Hindi popular cinema, marked with sartorial, visual and material excess, has paradoxically portrayed acquisition of wealth or unregulated consumption as inimical to the Chaturvarga philosophy, or the idea that an individual should seek four goods – Artha (wealth), Kama (pleasure), Dharma (duty) and Moksha (renunciation) - in moderation in order to lead a balanced life. While its visual imagery is largely oriented towards Artha or pleasure, Dharma, in its meaning as duty, has been the prime motivation of Hindi or Bombay cinema’s characters and structures the cinematic conflict and action. However, Hindi cinema appears to have undergone a phase-shift in the new millennium in its new Bollywood avatar in which consumerist pleasure is not viewed as incompatible with altruism, or even ethical values. New millennium Bollywood cinema articulates a new esthetic of pleasure that is inscribed on the eating, drinking, singing, dancing, loving body that appears to be attuned to global consumerism. While pleasure and consumption have always been Bollywood’s signature tunes, never have they been represented as congruent with Hindu family values or social responsibility as they are now. Although Dharma still wins in the end in new millennium Bollywood, it is not viewed as being inconsistent with the pursuit of wealth and pleasure or Artha (pleasure) or even renunciation or Moksha (renunciation). Traditionally, Dana (Pāli, Sanskrit: दान dāna) or generosity or giving, a form of alms as a form of religious act enjoined upon the individual has legitimized pursuit of Artha (wealth) and ensured the individual’s Moksha (spiritual salvation). The new Bollywood film legitimizes the pursuit of Artha and Kama through a form of non-reciprocal giving or Dana through which Hindu philosophy has traditionally balanced the pursuit of wealth. This essay reads the new Bollywood film within the framework of Chaturvarga and Dana to argue that these structuring principles enable a cultural artifact to mediate and resist the neo-liberalist ideology adopted in the economic and political realm. In particular, it will focus on its articulation of the Hindu notion of Dana (charity) in the context of global consumerism.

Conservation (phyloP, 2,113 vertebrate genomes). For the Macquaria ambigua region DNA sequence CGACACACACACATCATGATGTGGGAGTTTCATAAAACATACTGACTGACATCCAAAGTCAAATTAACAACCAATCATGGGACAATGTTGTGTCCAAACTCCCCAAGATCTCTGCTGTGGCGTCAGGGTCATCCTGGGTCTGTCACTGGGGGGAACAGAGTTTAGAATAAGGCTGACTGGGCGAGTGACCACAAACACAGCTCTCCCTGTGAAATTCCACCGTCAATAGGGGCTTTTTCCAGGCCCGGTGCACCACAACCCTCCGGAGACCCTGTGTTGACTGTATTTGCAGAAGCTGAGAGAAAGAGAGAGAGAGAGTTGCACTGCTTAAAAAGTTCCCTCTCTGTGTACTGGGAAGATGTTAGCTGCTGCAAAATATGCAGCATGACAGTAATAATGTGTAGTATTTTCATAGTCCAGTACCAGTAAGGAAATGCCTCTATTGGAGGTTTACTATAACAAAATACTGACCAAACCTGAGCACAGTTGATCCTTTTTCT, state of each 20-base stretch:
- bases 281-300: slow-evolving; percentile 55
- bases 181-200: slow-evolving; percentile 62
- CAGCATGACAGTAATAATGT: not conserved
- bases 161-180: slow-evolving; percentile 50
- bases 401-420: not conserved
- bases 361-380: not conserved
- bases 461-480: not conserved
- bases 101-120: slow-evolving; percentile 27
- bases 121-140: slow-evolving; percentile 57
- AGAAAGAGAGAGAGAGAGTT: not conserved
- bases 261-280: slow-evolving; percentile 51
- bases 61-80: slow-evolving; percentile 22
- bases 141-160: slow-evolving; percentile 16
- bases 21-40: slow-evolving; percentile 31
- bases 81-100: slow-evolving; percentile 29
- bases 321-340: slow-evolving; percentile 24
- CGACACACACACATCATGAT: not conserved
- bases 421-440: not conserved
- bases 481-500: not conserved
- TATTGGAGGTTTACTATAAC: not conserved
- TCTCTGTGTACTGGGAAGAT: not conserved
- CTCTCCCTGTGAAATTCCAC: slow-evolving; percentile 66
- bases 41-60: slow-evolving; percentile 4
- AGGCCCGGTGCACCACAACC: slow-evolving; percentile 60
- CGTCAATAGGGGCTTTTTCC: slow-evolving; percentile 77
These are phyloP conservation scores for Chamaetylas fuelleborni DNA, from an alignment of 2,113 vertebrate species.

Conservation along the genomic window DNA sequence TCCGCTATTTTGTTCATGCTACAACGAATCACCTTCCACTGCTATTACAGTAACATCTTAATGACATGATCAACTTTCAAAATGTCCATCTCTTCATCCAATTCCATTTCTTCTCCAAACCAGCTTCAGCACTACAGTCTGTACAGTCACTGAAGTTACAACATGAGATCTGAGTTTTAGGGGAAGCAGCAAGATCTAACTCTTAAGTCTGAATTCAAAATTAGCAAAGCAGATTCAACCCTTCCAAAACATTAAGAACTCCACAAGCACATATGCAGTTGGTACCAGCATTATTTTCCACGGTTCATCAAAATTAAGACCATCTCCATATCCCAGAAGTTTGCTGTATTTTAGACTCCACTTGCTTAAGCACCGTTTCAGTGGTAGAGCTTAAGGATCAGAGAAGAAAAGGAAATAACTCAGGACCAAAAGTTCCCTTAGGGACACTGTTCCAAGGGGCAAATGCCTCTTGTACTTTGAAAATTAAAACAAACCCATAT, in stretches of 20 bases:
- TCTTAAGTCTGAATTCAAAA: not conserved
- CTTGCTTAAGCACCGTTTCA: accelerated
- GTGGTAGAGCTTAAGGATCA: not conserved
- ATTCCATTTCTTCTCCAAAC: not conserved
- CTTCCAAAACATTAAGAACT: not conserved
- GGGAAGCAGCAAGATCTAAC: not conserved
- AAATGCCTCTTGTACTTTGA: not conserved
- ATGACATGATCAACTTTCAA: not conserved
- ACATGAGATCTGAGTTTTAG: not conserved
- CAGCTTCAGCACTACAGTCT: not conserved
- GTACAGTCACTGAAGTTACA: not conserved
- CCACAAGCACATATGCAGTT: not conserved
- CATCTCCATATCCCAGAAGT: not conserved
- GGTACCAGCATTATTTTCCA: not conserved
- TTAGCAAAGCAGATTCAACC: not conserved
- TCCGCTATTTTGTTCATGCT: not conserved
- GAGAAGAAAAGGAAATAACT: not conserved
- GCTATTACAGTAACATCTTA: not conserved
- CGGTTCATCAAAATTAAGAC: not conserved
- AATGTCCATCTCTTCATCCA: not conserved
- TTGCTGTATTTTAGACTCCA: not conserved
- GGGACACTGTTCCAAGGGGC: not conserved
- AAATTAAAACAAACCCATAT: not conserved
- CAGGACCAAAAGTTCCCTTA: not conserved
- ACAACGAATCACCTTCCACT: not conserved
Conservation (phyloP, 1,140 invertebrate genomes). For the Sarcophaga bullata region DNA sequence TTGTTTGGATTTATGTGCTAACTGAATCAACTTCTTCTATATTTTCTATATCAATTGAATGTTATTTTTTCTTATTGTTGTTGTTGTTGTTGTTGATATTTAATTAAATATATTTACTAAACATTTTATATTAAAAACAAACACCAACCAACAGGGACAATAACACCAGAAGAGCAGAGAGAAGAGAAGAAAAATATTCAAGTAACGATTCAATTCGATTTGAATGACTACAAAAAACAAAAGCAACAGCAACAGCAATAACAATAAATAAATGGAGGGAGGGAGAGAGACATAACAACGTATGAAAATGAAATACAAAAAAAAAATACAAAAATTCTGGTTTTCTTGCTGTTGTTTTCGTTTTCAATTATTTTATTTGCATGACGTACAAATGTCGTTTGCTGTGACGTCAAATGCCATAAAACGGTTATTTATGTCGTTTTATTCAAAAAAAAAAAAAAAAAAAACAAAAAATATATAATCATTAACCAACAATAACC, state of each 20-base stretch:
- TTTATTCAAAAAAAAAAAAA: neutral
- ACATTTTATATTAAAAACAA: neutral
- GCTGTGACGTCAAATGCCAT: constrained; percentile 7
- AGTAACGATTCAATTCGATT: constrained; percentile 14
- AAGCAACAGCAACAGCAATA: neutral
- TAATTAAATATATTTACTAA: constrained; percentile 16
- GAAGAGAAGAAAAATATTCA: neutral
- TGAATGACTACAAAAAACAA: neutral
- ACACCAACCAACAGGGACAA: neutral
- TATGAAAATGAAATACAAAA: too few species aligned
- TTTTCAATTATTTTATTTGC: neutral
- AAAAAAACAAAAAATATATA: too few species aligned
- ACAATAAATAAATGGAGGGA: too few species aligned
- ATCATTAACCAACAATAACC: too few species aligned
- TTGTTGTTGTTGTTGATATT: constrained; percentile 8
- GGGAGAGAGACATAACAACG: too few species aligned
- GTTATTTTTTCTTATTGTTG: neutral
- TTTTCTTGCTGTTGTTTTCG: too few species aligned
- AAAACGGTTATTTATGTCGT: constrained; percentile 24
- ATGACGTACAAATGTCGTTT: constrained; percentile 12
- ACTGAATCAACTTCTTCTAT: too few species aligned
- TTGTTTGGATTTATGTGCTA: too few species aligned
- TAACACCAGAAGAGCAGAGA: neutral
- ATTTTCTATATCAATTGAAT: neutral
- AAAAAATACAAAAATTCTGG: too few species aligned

Gera Roy, Anjali
Journal of Religion & Film: Vol. 24:
2, Article 4.
Available at: https://digitalcommons.unomaha.edu/jrf/vol24/iss2/4